In the months following my husband’s death I began actively seeking books to read to give me comfort, empathy, and advice. Some were very helpful, some so-so, some too full of platitudes, and some, though not fantastic, contained some great nuggets.  I want to share some of my findings in the hope that others might find them useful. After each book I will include a quote that was helpful to me. 




  • A Grace Disguised by Jerry Sitser – Sittser lost his wife, mother, and young daughter all in the same car accident, leaving him to raise his other three children as a single dad. 

“The pain of loss is severe because the pleasure of life is so great; it demonstrates the supreme value of what is lost.”


  • The Undistracted Widow by Carol Cornish.  This book is  from a Christian perspective, and It has some good nuggets in it. Carol lost her husband of 38 years to lung cancer. 

 “I need new routines even for ordinary days.”



  • Leaving Darkland by Ed Wallen. I knew Ed, but I met him  years after he lost his daughter in an accident. Then, last year, just a few months after I lost my husband, he also died. His wife and I have become close, now being in this widowhood/sisterhood together. Ed was a very devout Christian and this book is written from that perspective.   

“Friends can play a vital part in the recovery process. Life is not meant to be lived as solo, but as a chorus.” 

  • A Widow’s Journey by Gayle Roper. I found this one to be one of the most helpful and it is one I have not passed on as I will probably reread it. She lost her husband, also named Chuck, and so much of what she says I could have written.

“I sometimes thought how much I’d love to do what I wanted when I wanted. Now there’s no one to build my life around. I set my own schedule, and it’s scary to have the freedom I thought I wanted.” 



  • Two-Part Invention by Madeleine L’Engle. This book is a little different. I am a huge fan of Madeleine L’Engle and have read many of her books. This one goes back and forth between the story of her marriage and the last days of her husband’s life.


  • “Music, too, tends to pluck at the chords of emotion. Tears are healing. I do not want to cry when I am not alone, but by myself I don’t try to hold the tears back. In a sense this solitary weeping is a form of prayer.”  –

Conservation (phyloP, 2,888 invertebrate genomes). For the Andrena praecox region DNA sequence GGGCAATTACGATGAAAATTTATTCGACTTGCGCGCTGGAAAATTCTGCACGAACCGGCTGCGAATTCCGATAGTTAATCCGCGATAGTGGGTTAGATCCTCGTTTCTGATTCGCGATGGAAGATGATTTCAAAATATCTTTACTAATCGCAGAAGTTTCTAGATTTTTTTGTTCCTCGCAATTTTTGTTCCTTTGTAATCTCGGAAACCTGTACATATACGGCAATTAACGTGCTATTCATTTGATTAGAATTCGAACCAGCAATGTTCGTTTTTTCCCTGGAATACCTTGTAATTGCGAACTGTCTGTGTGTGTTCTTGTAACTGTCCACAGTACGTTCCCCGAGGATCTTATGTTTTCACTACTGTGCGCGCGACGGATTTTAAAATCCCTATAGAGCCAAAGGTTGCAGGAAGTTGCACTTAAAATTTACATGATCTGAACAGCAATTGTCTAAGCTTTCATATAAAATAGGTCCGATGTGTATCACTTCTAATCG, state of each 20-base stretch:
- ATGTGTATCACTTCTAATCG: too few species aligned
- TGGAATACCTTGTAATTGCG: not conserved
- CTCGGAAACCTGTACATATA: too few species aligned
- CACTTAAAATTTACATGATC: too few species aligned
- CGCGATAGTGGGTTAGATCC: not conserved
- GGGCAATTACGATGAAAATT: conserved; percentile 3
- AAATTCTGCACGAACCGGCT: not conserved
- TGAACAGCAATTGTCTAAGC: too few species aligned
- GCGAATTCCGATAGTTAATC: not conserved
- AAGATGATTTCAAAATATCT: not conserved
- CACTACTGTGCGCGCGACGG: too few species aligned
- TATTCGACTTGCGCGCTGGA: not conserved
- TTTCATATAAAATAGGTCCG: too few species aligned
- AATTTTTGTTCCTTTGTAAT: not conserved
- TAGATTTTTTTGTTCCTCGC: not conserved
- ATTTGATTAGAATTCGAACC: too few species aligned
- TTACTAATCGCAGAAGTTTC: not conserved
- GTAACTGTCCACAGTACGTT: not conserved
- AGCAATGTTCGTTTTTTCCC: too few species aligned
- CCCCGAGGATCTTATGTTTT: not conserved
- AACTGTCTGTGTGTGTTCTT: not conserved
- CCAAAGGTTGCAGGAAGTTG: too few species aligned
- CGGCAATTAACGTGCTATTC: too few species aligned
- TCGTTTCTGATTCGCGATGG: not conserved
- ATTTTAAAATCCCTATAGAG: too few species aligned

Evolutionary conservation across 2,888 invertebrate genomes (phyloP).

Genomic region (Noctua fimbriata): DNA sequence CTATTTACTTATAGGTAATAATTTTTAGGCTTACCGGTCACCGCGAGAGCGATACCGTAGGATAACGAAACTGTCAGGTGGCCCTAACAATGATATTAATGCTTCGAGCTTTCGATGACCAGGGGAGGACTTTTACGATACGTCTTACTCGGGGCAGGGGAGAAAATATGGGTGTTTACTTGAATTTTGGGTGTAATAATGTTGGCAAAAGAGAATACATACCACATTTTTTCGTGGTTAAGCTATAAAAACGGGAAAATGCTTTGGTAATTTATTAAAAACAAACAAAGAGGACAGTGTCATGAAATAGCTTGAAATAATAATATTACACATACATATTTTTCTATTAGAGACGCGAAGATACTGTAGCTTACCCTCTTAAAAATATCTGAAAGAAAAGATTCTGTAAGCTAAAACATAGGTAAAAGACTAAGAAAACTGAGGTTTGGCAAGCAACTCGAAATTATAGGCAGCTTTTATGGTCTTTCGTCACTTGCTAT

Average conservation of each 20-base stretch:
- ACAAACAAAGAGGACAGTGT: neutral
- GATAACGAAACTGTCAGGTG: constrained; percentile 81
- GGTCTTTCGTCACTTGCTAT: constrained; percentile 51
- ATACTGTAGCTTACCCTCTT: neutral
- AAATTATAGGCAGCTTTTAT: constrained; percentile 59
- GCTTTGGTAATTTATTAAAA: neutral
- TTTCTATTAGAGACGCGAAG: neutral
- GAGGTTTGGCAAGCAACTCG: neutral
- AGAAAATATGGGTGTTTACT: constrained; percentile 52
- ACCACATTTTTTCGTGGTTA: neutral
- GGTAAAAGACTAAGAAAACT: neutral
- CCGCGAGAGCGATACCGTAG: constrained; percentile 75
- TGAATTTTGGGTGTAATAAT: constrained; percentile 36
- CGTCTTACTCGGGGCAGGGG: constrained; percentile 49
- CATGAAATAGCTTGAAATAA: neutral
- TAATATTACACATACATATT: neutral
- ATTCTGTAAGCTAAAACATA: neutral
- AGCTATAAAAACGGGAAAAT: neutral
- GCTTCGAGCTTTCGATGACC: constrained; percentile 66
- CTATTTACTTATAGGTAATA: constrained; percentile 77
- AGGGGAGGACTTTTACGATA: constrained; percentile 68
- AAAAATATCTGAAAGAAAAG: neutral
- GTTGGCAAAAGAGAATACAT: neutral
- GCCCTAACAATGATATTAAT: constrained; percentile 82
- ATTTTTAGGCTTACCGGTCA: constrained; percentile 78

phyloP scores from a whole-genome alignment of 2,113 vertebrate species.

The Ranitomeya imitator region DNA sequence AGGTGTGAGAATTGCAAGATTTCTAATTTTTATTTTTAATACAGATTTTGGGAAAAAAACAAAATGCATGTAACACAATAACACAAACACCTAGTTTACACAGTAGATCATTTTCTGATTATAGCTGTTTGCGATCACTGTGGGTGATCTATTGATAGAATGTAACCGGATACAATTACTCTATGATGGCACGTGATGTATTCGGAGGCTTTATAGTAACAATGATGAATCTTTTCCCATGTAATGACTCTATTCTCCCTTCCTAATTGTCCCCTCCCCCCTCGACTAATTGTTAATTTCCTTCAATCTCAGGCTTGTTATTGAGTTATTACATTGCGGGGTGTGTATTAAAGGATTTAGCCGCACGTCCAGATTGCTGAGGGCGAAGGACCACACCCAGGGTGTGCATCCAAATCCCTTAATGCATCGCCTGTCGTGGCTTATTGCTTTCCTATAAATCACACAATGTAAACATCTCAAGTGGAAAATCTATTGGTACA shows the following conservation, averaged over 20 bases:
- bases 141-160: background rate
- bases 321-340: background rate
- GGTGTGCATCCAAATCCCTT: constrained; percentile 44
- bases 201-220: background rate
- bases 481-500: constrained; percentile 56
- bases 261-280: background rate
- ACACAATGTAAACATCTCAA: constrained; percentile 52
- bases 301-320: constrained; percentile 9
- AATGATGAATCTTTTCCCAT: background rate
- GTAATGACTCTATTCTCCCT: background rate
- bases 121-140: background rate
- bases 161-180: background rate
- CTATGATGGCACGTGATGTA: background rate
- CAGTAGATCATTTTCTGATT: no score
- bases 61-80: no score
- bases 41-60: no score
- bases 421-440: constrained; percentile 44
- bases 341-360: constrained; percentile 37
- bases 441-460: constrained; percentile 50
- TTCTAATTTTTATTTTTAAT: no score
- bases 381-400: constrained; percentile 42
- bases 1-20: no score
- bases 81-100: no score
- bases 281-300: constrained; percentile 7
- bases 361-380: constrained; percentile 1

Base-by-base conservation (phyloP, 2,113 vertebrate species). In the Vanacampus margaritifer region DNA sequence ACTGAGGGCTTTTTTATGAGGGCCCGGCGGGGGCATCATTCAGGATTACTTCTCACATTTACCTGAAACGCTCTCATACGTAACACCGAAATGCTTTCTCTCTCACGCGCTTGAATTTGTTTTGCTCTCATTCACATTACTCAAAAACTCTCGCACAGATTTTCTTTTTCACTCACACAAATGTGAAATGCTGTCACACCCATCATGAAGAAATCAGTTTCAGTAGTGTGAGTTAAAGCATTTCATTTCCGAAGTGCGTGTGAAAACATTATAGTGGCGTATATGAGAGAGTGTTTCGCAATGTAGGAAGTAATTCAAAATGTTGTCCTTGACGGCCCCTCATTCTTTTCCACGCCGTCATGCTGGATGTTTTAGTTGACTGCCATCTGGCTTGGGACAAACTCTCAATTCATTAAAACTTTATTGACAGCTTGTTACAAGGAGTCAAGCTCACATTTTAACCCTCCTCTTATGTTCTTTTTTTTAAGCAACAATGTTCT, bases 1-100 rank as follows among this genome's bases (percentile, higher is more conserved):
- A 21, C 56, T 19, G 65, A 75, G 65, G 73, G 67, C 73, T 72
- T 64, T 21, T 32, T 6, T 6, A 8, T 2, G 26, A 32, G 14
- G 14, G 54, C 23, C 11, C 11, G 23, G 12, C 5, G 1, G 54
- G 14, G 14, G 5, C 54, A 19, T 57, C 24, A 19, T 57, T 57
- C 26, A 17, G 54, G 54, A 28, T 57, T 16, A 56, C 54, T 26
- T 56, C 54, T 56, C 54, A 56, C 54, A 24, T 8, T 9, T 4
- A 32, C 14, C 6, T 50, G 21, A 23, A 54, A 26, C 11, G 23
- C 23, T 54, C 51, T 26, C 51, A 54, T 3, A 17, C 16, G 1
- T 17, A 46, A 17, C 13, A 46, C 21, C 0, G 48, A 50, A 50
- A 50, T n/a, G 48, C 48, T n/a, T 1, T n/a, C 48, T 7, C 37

• The Widow Directed to the Widow’s God by John James Angell. Angell was a clergyman and writer who in his lifetime lost two children, a wife, and then remarried a widow. Written in 1841, the truths here are still pertinent today.  

“And oh! the sense of loss that presses like a dead weight upon your spirit, and converts this whole busy world around you, into one vast wilderness.”




  • A Time to Grieve by Carol Staudacher . This one, a collection of writings by different people who have experienced grief, contained some good nuggets
  • “But when we are grieving, it is our personal stories… that become so important. If we tell the story of our loved one’s death twice a day, three times a day, or more, and we still have the urge to tell it, then that is what we must do.”


  •  A Path Through Suffering by Elizabeth Elliot.  Elizabeth was a woman who knew what it was like to lose a husband; twice in fact. Her first husband was speared to death as a missionary in Ecuador.

“…we need to be shown again and again that humble, ordinary things can be very holy and very full of God.”


Angie Bell was born in Georgia but raised in Florida to where she recently returned after six years in Birmingham, Alabama. She is a former teacher who loves hiking, photography, and writing, often combining all three.

After planning for several years, working on a way to live on a shoestring budget, Angie’s husband of 41 years put in for early retirement so they could move back home. They put their house on the market and had a contract within four days. Less than two weeks later her husband was diagnosed with stage four pancreatic cancer. They decided to transfer his care and move back to Jacksonville, Florida, renting a furnished apartment and hoping for a miracle. One month later he was gone. After her third move in less than a year, Angie is now in Tampa where her grandchildren live, trying to find her way in her new life. God, in His mercy, has put numerous other widows in her life and a new empathy for this sisterhood she never would have chosen.